Foster the People, an obscure Indie band from Los Angeles, have reached the stratosphere by concocting the biggest hit on the planet, Pumped Up Kicks. It was written and recorded by Mark Foster while working as a jingle writer at Mophonics Studio. The song sounds like a jingle. It has a metronome beat, a catchy upbeat rhythm and a heavy bass line. The singsong singing belie a more ominous meaning to the lyrics. Foster says, “It's an FU to the hipsters.” Like it or not this is one of the biggest songs of 2011. It is almost irresistible. Take a peek at the lyrics.
 
Robert's got a quick hand/He looks around the room/He won't tell you his plan
He's got a rolled cigarette/He's a cowboy kid
Yeah he found a six-shooter gun in his dad's closet/In the box of fun things
Don't even know what/but he's coming for you/Yeah he's coming for you
All the other kids with the pumped up kicks
Run, better run, out run my gun
All the other kids with the pumped up kicks
You better run, better run, faster than my bullet
 
There were several notable (and expensive) deluxe editions from various rock legends. The Kinks re-released a deluxe edition of Arthur (Or the Decline and Fall of the British Empire). It was expanded from one to two discs with the addition of several obscure period 45's. Arthur enjoyed almost unanimous acclaim upon its release in 1969 and became the Kinks calling card back to America. It was initially conceived as a soundtrack to a Granada Television play developed by Julian Mitchell. Alas, the project was never completed so leader Ray Davies simply released it as the next Kinks LP. Rolling stone raved that Arthur was the Kinks finest hour. Another reviewer claimed it was the best British LP of 1969. Unfortunately, Kinks music could never live up to such heavy praise despite its musical integrity. The Kinks were always outrageous, sloppy and spontaneous.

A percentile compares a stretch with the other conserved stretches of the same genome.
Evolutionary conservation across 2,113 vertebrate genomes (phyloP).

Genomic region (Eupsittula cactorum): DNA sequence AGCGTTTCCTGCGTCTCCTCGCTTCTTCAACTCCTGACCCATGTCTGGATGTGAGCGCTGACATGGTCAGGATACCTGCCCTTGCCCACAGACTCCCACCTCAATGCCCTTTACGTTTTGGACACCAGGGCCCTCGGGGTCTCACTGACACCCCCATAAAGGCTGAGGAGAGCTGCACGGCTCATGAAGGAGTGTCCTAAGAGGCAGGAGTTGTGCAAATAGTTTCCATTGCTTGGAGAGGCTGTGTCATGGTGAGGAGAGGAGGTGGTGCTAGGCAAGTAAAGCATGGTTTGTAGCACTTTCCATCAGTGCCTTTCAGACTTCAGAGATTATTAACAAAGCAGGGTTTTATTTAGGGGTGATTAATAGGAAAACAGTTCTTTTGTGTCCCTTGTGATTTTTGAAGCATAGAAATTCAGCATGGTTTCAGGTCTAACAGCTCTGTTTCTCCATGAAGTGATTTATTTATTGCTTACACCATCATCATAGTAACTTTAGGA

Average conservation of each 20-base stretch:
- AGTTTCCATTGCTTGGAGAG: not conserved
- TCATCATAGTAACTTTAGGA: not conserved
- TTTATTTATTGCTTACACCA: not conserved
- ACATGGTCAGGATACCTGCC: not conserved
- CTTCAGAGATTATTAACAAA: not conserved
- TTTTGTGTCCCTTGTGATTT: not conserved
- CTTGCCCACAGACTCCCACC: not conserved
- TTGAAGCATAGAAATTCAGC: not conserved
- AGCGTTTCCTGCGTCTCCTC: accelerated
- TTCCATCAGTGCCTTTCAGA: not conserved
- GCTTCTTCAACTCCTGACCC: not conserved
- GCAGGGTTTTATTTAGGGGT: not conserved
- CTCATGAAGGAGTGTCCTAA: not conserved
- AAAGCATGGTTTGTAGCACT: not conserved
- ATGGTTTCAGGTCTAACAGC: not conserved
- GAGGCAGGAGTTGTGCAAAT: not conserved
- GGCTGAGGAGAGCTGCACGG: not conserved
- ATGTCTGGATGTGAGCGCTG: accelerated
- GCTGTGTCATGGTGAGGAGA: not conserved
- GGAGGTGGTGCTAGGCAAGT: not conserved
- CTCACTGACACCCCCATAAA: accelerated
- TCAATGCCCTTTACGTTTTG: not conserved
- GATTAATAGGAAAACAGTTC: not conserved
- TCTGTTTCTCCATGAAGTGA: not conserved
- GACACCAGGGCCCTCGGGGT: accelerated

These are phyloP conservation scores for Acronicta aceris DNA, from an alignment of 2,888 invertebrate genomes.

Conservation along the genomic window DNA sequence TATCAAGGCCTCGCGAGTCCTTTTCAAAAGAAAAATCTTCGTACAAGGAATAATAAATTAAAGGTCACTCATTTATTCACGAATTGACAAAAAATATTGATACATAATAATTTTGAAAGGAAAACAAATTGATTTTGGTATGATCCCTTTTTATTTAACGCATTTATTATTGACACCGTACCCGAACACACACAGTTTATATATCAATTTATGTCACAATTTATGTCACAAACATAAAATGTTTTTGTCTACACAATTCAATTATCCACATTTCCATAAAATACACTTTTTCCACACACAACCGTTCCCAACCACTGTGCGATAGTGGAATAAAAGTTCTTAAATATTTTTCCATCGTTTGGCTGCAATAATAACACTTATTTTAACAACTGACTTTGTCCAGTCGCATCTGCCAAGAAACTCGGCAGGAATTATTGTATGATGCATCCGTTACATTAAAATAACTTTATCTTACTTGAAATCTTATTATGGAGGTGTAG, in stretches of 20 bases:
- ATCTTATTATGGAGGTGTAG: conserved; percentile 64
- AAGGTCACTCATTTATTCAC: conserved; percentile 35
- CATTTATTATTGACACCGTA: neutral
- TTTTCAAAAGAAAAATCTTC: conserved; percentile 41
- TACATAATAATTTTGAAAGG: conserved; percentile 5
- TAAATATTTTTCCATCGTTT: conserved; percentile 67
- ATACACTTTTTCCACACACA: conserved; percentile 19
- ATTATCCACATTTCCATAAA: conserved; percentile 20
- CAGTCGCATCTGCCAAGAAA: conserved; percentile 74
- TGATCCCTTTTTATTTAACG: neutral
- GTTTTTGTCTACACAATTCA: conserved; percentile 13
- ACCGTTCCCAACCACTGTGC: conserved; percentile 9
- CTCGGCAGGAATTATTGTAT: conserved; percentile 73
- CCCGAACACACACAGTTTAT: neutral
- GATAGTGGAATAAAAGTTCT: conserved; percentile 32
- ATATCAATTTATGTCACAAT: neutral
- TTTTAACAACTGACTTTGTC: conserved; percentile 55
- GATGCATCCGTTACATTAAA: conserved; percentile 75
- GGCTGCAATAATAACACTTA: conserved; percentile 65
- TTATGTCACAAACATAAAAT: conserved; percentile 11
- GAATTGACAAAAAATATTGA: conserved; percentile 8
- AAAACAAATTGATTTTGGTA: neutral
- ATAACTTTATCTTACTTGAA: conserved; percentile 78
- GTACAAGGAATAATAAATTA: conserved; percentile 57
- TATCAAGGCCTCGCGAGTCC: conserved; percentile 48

The Beach Boys released a huge deluxe reissue of lost but not forgotten tapes of the legendary Smile LP - Brian Wilson's psychedelic masterpiece. Many of the unissued versions of released songs (Good Vibrations, Heroes and Villains, Surfs Up) have been circulating in bootleg circles for the past thirty years or so. It includes vinyl, CD and video as well as a sixty-page booklet. It is expensive. I'd love to spend some time with it but I'm convinced I would tire after listening to the 33rd take of Heroes and Villains or the 24th version of Good Vibrations. I might be tempted to do an Elvis all over it. Despite the Herculean effort and the loving care of the Beach Boys archivists, it does not uncover the masterpiece amongst the roughage.
 
Bob Seger just released a 2-disc retrospective entitled Ultimate Hits. Well, it's not exactly… ultimate - but it does pack 26 songs on two discs.  It touches on Seger's mega hits from the seventies and eighties including such homegrown anthems as Night Moves, Rock & Roll Never Forgets and Mainstreet. He even included the original 1968 version of Ramblin' Gamblin' Man. Sweet Justice Jesus. A complete Seger anthology should also include early gems such a Heavy Music, East Side Story, 2+2=, Ivory, Lucifer, Back in 72, Rosalie, and Looking Back. This is for the casual fan.
 
The Rolling Stones while discussing possibilities of a 50th Anniversary Tour next year (can that really be true?) managed to release a Deluxe Edition of their 1978 stand-out LP Some Girls, including a dozen previously unreleased tracks - many of which are as good as it gets with the Stones. Including such gems as Claudine which was never released out of fear for a lawsuit (the tune is about Claudine Longet - the ex-Mrs. Andy Williams who shot skier Spyder Sabich) and a surprising number of country ballads with Ronnie Wood playing impeccable pedal steel guitar.  Plus the standout Tallahassee Lassie is hands down one of the best rockers The Stones have ever cemented for posterity.